Try Cloth Diapers Risk Free

Wednesday, July 7, 2010

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New Moms Working To Save The Environment And Some Money

Diapers. They are a way of life for new parents. But how many parents really think about their diapering decision? Chicago mom, Rachel Shaw Callahan, admits she didn't give it much more than a passing thought when she was pregnant.

"I knew cloth diapers were an option, but none of my friends were using them so I had no one to get firsthand experience from," says the mom of an 8-month-old baby. "When you're getting ready to have a baby there are so many other things to consider from the stroller to the crib bedding, that diapers were sort of a given."

But in these tough economic times, more budget-strapped parents are considering making the switch to cloth diapers to save money. A recent survey conducted by Harris Interactive for, a leading online cloth diapering boutique, found one-third of parents who use disposable diapers say they would be "extremely" or "very likely" to switch to cloth diapers after learning that cloth diapers could save them $2,000 over the course of their baby's diapering years.

However, just because parents say they are willing to switch doesn't mean many of them have done it. The survey found that only about one in 10 parents with children in diapers use cloth diapers. This number represents a substantial minority of the parenting population.

Kelly Wels, the founder of, says this study exposes a knowledge gap among American parents. "It is true that cloth diapers can save a family a lot of money over the course of their baby's diapering years. That said, it's evident from this survey that parents don't know just how much is at stake by switching to cloth diapers," she says. "A little research will lead parents to find out all about the easy-to-use and oh-so-cute cloth diapering brands like FuzziBunz, Happy Heinys, GroVia, Kissaluvs, BabyKicks and bumGenius."

Top concerns for parents
A third of disposable diapering parents say they would be "extremely" or "very likely" to switch to cloth diapers after they learned how disposable diapers negatively impact the environment. Experts say disposable diapers take 250-500 years to decompose in a landfill and more than 27 billion diapers end up in landfills each year.

Moms also appear to be more concerned about diaper rash. Almost 30 percent of moms say they would be "extremely" or "very likely" to switch to cloth diapers if it could ease or eliminate diaper rash.

"Cloth diapering has been a growing phenomenon among today's modern parents, especially as we become more aware of just how fragile our eco-system is and how it's not immune to excessive landfill waste and environmental disasters like the BP oil spill in the Gulf of Mexico," says Wels. "Every little bit helps in making our world a better place for our children."

Tereson Dupuy, the founder of FuzziBunz and mother of the modern cloth diaper, agrees. "To solve this knowledge gap, we need conscientious parents to take an active role in learning about their diapering options and finding what truly works best for them by taking into account cost, health of baby, convenience and style. Cloth diapers have come a long way and are nothing like the diapers of yesteryear," she says.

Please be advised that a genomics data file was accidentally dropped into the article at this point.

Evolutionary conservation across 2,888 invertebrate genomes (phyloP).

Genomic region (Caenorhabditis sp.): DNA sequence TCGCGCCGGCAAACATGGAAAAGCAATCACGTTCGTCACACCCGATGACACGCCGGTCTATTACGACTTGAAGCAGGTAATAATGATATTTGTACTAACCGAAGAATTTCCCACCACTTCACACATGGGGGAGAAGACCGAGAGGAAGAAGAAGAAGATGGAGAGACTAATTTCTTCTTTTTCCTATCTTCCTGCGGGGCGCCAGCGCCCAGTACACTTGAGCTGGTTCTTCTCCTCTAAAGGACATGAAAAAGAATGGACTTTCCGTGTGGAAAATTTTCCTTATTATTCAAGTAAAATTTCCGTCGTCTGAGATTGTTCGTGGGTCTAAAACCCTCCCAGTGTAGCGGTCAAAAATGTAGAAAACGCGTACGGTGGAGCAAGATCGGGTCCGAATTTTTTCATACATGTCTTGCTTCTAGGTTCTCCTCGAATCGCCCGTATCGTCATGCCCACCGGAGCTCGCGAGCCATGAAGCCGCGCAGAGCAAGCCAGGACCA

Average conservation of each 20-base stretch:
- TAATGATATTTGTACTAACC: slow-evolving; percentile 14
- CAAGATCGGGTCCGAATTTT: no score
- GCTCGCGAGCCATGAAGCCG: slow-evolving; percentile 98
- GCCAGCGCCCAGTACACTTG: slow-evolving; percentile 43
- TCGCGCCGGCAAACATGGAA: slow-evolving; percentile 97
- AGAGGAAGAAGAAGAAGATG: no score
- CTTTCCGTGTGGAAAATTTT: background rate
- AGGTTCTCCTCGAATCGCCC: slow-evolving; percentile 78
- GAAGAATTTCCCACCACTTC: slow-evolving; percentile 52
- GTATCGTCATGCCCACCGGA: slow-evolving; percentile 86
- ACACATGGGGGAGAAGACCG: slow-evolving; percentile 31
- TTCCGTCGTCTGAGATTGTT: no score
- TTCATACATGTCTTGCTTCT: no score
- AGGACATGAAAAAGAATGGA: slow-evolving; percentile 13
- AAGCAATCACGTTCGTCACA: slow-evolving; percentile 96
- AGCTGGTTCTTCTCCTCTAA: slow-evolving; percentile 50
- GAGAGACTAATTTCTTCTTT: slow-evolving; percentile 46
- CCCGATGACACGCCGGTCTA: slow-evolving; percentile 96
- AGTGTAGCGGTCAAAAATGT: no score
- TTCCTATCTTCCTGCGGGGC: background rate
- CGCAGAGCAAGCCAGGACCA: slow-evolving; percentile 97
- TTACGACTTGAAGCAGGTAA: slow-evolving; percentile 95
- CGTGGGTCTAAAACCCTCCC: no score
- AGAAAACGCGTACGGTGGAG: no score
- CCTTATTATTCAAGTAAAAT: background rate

Sabrina said...

It was a little scary to switch over. Then having to figure out the washing and leaks. But it is a decision I am glad we made. Beside she has the cutes bum with out the chemical smell I hate.

Rita said...

I am a recent "convert" to cloth. Like the lady from the beginning of this article, I considered them an option, but I knew no one who used them. I considered them while I was pregnant, but made the switch when my daughter was 10 months old. I feel so much better about cloth diapering: Her diaper rash has decreased, our environmental impact is decreased, our expenses haven't yet decreased (we're still building our stash) but I know they will. And the "work" is NOT that bad. (And yes, people do look at me like I'm crazy when I tell them we've made the switch!)

nic and krista said...

I have just switched to cloth and I love talking about cloth to anyone who will listen. But I don't have any friends who use cloth so I'm glad there is so much info online!

Amanda Sikes said...

While I can see that the switch would be a little intimidating I commend the cloth diapering industry for making products that are easy to use and fun to look at.

Anonymous said...

I switched to cloth a few months ago and it definitely was intimidating at first, because I don't know anyone using them. Figuring out where to start became a rather intense process. Now I'm quite obsessed and frequent several different cloth diaper blogs daily to connect with others on the topic, keeps me excited. I really wish that Cloth Diapering was a class listed right alongside Lamaze, Baby Care, and Breastfeeding. I think the majority of moms aren't well enough informed. I wish I knew when I was pregnant what I know now!

Laura said...

I recently "switched" to cloth, however not entirely Full Time but pretty close. I was very scared to while my baby girl was strictly breastfed. But after hours online learning/researching I gradually prepared us for transitioning to cloth. My baby girl is in Cloth when we are home which is much of the time and use disposables when we travel around town (which for us is 30+ miles in Arizona = hot in summer). I love having my girl in cloth & it is really easy for us. I had my husband install a DIY diaper sprayer (wish I had it months before for those massive diaper blowouts). I would have to say the expenses have not yet decreased as I build the stash up but my focus is One-Size diapers that we can use longer & perhaps for the next baby.

Bao said...

This perfectly describes me!